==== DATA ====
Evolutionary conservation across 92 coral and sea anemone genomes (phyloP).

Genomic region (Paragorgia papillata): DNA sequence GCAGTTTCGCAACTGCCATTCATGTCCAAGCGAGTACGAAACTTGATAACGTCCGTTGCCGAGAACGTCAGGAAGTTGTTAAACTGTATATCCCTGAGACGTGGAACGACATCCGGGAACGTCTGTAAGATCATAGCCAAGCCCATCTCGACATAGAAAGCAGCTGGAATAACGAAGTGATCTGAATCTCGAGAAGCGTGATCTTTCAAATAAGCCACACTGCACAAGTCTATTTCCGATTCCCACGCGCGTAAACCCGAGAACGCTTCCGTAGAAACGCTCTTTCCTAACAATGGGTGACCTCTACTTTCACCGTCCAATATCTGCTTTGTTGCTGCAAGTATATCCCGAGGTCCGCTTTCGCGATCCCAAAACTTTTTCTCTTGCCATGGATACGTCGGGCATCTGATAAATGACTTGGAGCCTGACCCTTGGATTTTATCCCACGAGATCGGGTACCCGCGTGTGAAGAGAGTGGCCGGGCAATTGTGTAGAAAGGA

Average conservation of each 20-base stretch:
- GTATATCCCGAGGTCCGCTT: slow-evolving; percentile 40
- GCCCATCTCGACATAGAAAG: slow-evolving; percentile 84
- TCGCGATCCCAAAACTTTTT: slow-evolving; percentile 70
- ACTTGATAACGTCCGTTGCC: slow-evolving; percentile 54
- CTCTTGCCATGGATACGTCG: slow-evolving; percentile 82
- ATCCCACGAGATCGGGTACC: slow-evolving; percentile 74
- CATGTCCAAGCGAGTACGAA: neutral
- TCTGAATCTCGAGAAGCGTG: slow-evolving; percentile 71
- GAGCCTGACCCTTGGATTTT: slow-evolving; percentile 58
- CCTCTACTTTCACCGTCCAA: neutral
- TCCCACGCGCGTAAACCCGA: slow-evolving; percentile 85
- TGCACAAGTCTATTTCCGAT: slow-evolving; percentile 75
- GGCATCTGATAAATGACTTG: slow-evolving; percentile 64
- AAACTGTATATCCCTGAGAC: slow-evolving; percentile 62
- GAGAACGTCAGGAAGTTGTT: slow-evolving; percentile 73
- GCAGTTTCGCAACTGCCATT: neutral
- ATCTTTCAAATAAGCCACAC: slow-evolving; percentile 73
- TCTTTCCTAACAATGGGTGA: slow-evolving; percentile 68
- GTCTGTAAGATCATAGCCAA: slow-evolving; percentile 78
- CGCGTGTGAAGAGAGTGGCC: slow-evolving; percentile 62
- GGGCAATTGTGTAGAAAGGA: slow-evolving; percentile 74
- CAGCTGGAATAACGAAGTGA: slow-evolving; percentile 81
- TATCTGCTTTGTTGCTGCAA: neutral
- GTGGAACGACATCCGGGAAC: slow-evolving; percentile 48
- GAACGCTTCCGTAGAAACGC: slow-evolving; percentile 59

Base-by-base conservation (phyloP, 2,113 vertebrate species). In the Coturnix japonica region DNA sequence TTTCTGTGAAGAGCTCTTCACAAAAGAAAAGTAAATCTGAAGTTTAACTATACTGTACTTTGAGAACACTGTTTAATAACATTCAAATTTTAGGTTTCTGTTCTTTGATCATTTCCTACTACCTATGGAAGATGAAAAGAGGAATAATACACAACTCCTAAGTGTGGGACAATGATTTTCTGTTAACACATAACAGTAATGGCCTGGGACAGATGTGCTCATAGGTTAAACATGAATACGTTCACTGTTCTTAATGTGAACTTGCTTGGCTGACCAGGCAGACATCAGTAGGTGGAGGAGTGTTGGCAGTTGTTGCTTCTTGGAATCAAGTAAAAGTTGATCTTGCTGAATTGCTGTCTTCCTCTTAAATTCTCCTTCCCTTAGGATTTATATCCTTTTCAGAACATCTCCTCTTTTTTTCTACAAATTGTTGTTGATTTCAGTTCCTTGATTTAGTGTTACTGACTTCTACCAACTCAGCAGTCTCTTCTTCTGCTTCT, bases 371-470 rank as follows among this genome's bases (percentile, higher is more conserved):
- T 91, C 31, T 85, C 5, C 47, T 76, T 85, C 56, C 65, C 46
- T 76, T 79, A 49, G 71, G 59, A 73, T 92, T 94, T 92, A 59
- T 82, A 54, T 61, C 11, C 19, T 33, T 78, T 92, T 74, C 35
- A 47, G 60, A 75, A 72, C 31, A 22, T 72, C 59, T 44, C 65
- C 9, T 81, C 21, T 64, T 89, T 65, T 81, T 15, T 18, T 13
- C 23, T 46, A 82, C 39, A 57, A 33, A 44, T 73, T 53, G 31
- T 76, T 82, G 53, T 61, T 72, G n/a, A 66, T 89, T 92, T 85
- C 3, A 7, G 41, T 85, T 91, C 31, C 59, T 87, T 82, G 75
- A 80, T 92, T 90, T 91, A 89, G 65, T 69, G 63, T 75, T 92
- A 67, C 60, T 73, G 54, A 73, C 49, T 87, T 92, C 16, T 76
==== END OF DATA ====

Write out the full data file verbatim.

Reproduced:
Evolutionary conservation across 92 coral and sea anemone genomes (phyloP).

Genomic region (Paragorgia papillata): DNA sequence GCAGTTTCGCAACTGCCATTCATGTCCAAGCGAGTACGAAACTTGATAACGTCCGTTGCCGAGAACGTCAGGAAGTTGTTAAACTGTATATCCCTGAGACGTGGAACGACATCCGGGAACGTCTGTAAGATCATAGCCAAGCCCATCTCGACATAGAAAGCAGCTGGAATAACGAAGTGATCTGAATCTCGAGAAGCGTGATCTTTCAAATAAGCCACACTGCACAAGTCTATTTCCGATTCCCACGCGCGTAAACCCGAGAACGCTTCCGTAGAAACGCTCTTTCCTAACAATGGGTGACCTCTACTTTCACCGTCCAATATCTGCTTTGTTGCTGCAAGTATATCCCGAGGTCCGCTTTCGCGATCCCAAAACTTTTTCTCTTGCCATGGATACGTCGGGCATCTGATAAATGACTTGGAGCCTGACCCTTGGATTTTATCCCACGAGATCGGGTACCCGCGTGTGAAGAGAGTGGCCGGGCAATTGTGTAGAAAGGA

Average conservation of each 20-base stretch:
- GTATATCCCGAGGTCCGCTT: slow-evolving; percentile 40
- GCCCATCTCGACATAGAAAG: slow-evolving; percentile 84
- TCGCGATCCCAAAACTTTTT: slow-evolving; percentile 70
- ACTTGATAACGTCCGTTGCC: slow-evolving; percentile 54
- CTCTTGCCATGGATACGTCG: slow-evolving; percentile 82
- ATCCCACGAGATCGGGTACC: slow-evolving; percentile 74
- CATGTCCAAGCGAGTACGAA: neutral
- TCTGAATCTCGAGAAGCGTG: slow-evolving; percentile 71
- GAGCCTGACCCTTGGATTTT: slow-evolving; percentile 58
- CCTCTACTTTCACCGTCCAA: neutral
- TCCCACGCGCGTAAACCCGA: slow-evolving; percentile 85
- TGCACAAGTCTATTTCCGAT: slow-evolving; percentile 75
- GGCATCTGATAAATGACTTG: slow-evolving; percentile 64
- AAACTGTATATCCCTGAGAC: slow-evolving; percentile 62
- GAGAACGTCAGGAAGTTGTT: slow-evolving; percentile 73
- GCAGTTTCGCAACTGCCATT: neutral
- ATCTTTCAAATAAGCCACAC: slow-evolving; percentile 73
- TCTTTCCTAACAATGGGTGA: slow-evolving; percentile 68
- GTCTGTAAGATCATAGCCAA: slow-evolving; percentile 78
- CGCGTGTGAAGAGAGTGGCC: slow-evolving; percentile 62
- GGGCAATTGTGTAGAAAGGA: slow-evolving; percentile 74
- CAGCTGGAATAACGAAGTGA: slow-evolving; percentile 81
- TATCTGCTTTGTTGCTGCAA: neutral
- GTGGAACGACATCCGGGAAC: slow-evolving; percentile 48
- GAACGCTTCCGTAGAAACGC: slow-evolving; percentile 59

Base-by-base conservation (phyloP, 2,113 vertebrate species). In the Coturnix japonica region DNA sequence TTTCTGTGAAGAGCTCTTCACAAAAGAAAAGTAAATCTGAAGTTTAACTATACTGTACTTTGAGAACACTGTTTAATAACATTCAAATTTTAGGTTTCTGTTCTTTGATCATTTCCTACTACCTATGGAAGATGAAAAGAGGAATAATACACAACTCCTAAGTGTGGGACAATGATTTTCTGTTAACACATAACAGTAATGGCCTGGGACAGATGTGCTCATAGGTTAAACATGAATACGTTCACTGTTCTTAATGTGAACTTGCTTGGCTGACCAGGCAGACATCAGTAGGTGGAGGAGTGTTGGCAGTTGTTGCTTCTTGGAATCAAGTAAAAGTTGATCTTGCTGAATTGCTGTCTTCCTCTTAAATTCTCCTTCCCTTAGGATTTATATCCTTTTCAGAACATCTCCTCTTTTTTTCTACAAATTGTTGTTGATTTCAGTTCCTTGATTTAGTGTTACTGACTTCTACCAACTCAGCAGTCTCTTCTTCTGCTTCT, bases 371-470 rank as follows among this genome's bases (percentile, higher is more conserved):
- T 91, C 31, T 85, C 5, C 47, T 76, T 85, C 56, C 65, C 46
- T 76, T 79, A 49, G 71, G 59, A 73, T 92, T 94, T 92, A 59
- T 82, A 54, T 61, C 11, C 19, T 33, T 78, T 92, T 74, C 35
- A 47, G 60, A 75, A 72, C 31, A 22, T 72, C 59, T 44, C 65
- C 9, T 81, C 21, T 64, T 89, T 65, T 81, T 15, T 18, T 13
- C 23, T 46, A 82, C 39, A 57, A 33, A 44, T 73, T 53, G 31
- T 76, T 82, G 53, T 61, T 72, G n/a, A 66, T 89, T 92, T 85
- C 3, A 7, G 41, T 85, T 91, C 31, C 59, T 87, T 82, G 75
- A 80, T 92, T 90, T 91, A 89, G 65, T 69, G 63, T 75, T 92
- A 67, C 60, T 73, G 54, A 73, C 49, T 87, T 92, C 16, T 76